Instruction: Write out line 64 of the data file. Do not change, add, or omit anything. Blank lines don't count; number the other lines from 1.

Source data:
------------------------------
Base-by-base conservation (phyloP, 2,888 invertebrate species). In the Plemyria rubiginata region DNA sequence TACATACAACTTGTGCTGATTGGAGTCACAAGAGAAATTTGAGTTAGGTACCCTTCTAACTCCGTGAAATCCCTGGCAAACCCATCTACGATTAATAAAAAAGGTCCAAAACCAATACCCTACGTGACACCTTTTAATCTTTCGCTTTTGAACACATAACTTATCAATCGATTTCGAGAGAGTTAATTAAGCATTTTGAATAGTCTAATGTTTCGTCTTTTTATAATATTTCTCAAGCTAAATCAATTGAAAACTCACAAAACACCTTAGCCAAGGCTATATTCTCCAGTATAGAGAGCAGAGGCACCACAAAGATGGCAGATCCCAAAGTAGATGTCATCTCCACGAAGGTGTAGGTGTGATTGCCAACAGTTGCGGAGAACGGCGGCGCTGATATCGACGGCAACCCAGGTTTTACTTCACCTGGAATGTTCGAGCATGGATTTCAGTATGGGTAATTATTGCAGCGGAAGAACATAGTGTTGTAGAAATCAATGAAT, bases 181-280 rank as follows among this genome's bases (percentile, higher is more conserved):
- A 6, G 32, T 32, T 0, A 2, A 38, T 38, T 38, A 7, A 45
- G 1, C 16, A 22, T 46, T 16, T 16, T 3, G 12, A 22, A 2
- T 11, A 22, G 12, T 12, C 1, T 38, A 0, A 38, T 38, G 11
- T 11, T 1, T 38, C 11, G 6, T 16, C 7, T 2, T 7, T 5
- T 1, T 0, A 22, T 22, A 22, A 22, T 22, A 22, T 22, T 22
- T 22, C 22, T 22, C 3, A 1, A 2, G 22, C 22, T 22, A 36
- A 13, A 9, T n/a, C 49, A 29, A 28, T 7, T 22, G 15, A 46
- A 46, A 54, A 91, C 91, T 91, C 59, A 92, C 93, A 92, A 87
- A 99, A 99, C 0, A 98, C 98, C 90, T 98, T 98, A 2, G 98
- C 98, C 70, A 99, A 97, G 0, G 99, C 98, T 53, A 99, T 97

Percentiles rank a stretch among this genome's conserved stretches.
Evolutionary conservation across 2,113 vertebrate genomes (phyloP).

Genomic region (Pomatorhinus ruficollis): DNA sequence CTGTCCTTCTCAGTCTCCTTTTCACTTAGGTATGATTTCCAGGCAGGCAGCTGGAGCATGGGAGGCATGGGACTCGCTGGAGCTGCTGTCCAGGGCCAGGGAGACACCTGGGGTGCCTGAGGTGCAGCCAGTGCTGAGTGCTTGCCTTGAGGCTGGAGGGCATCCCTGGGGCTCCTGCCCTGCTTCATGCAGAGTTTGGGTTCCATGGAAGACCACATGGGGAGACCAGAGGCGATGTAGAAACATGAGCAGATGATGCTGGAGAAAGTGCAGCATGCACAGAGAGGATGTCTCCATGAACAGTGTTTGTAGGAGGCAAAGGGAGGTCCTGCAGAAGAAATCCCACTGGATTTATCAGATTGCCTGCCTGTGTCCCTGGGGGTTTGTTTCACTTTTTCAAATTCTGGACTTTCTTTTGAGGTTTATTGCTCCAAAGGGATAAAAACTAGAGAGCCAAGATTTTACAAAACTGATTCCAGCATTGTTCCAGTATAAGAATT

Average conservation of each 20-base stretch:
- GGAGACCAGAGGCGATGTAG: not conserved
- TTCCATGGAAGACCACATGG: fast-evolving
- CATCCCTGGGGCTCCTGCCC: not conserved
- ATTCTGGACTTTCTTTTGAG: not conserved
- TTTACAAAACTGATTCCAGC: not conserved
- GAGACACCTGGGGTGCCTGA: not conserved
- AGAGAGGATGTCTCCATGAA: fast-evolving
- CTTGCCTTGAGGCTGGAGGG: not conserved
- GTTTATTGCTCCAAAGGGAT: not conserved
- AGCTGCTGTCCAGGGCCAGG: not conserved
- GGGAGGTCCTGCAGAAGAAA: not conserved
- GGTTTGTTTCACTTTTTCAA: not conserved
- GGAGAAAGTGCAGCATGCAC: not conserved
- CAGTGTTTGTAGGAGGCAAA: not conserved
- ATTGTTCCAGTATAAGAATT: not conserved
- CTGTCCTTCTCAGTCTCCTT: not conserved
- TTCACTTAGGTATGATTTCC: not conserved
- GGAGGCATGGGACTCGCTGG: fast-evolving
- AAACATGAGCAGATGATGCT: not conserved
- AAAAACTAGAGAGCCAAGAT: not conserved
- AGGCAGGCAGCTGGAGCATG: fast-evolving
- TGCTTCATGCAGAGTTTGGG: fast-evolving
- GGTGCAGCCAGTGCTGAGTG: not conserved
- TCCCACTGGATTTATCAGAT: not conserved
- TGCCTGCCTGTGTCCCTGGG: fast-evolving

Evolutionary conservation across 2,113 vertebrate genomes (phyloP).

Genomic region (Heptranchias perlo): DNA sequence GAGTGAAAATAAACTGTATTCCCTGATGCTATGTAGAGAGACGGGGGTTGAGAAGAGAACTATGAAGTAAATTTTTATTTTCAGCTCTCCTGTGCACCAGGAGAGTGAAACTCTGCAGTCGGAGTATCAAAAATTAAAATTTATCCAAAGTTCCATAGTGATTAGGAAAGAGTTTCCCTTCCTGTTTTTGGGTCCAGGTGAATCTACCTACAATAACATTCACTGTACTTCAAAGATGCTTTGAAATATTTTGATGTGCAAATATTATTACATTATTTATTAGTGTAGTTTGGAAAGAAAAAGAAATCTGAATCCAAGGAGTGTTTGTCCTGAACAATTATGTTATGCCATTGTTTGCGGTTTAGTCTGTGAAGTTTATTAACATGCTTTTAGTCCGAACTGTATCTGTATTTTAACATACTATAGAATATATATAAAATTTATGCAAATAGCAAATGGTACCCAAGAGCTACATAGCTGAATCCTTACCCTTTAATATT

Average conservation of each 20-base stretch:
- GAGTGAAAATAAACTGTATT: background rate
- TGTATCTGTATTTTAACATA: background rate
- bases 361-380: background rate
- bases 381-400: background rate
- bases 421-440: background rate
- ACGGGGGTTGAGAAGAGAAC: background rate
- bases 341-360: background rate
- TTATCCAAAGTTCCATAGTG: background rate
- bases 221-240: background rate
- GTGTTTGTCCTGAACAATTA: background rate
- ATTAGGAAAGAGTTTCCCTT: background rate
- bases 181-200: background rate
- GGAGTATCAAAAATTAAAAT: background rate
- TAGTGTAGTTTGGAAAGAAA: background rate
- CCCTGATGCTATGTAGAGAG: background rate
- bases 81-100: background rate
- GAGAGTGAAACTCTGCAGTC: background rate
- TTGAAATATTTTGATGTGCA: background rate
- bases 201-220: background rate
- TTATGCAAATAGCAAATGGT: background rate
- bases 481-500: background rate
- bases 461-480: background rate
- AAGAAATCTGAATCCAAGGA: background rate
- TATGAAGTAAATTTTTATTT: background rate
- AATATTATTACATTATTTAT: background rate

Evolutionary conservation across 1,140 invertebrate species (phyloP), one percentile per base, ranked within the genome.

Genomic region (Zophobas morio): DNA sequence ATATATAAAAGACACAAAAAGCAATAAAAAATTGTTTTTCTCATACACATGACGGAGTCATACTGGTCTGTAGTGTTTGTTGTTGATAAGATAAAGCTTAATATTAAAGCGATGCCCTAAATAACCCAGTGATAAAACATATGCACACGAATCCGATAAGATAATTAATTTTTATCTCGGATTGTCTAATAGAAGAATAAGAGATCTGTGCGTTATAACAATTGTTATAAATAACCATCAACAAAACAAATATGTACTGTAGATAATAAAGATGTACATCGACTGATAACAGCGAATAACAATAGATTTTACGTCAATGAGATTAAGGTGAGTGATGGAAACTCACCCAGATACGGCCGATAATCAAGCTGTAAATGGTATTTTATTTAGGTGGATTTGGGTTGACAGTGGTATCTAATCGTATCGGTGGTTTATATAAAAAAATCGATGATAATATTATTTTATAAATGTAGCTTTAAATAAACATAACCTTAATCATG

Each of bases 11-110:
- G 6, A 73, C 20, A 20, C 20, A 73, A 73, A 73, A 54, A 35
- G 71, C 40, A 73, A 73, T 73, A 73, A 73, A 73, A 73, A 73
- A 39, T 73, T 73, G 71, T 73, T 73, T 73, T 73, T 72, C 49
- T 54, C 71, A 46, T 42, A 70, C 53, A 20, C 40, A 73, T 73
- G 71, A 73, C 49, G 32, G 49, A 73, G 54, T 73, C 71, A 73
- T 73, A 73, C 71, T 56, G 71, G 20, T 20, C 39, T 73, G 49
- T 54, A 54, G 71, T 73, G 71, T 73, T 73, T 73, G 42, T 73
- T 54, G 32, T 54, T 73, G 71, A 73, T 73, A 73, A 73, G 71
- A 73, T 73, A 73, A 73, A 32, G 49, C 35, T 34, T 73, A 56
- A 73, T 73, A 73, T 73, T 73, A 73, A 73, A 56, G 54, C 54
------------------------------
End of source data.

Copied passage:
- bases 481-500: background rate